Featured in: Bugs and Animals on Flowers in Macro (Oct., 2011)
These super vibrant migration-bound Monarch butterflies were busy enjoying the New England Asters in Toronto’s High Park last week… the migratory journey of the Monarch butterfly being one of the most fascinating of nature’s mysteries. Waves of Monarchs head southward from Ontario in the autumn months to a previously unknown destination; however, in 1975, Dr. Fred Urquhart of the University of Toronto, through wing-tagging of our Monarchs, was led to the evergreen forests of south-central Mexico and to the Monarchs he and his team had tagged.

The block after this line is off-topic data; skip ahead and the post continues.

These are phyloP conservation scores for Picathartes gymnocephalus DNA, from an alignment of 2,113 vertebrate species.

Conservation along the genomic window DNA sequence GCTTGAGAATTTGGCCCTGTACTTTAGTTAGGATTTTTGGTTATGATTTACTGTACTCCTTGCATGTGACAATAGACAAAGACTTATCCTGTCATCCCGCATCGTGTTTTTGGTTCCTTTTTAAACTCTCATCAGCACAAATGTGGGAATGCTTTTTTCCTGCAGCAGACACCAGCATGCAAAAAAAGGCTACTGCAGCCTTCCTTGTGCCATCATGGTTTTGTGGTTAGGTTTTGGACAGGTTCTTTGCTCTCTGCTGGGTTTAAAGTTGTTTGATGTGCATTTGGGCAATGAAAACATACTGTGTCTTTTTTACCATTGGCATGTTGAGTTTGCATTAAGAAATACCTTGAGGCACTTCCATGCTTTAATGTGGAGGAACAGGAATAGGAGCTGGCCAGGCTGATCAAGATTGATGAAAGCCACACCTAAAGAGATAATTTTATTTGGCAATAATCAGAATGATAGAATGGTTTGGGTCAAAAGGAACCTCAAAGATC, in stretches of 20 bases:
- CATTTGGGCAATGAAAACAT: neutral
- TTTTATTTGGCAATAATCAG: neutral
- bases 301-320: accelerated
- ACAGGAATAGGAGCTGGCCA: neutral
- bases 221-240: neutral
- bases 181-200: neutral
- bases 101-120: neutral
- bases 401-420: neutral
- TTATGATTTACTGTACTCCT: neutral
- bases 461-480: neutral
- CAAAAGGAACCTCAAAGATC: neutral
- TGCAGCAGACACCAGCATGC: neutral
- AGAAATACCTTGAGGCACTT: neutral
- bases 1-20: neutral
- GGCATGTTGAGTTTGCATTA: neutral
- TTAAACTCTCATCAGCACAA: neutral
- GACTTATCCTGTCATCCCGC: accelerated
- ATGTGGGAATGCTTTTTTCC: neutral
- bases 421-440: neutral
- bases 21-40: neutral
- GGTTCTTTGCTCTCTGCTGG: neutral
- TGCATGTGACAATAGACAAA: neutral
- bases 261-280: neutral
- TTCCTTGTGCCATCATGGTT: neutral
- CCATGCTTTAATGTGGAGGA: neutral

Tens of millions of these Monarchs arrive at their winter homes in Mexico every autumn. Given the cold temperatures, the monarchs become dormant and survive via their previously stored energy not becoming active again until February of the following year – when the drive to reproduce and begin their migration journey, yet again, carries them northward. During this 3,000 kilometer journey, eggs are laid on new milkweed and the adult dies shortly thereafter. Amazingly, it is the generation that is produced between Mexico and Ontario that return to Ontario in vast numbers in the early summer.
The ensuing summer months in Ontario will result in two or three generations of Monarchs with the life cycle from egg to adult taking just 30 to 45 days. The fascinating aspect is that the generations that emerge in the late summer and early autumn weeks are miraculously triggered to become migratory… and it all starts all over again.
© KatMagic Photography 2011
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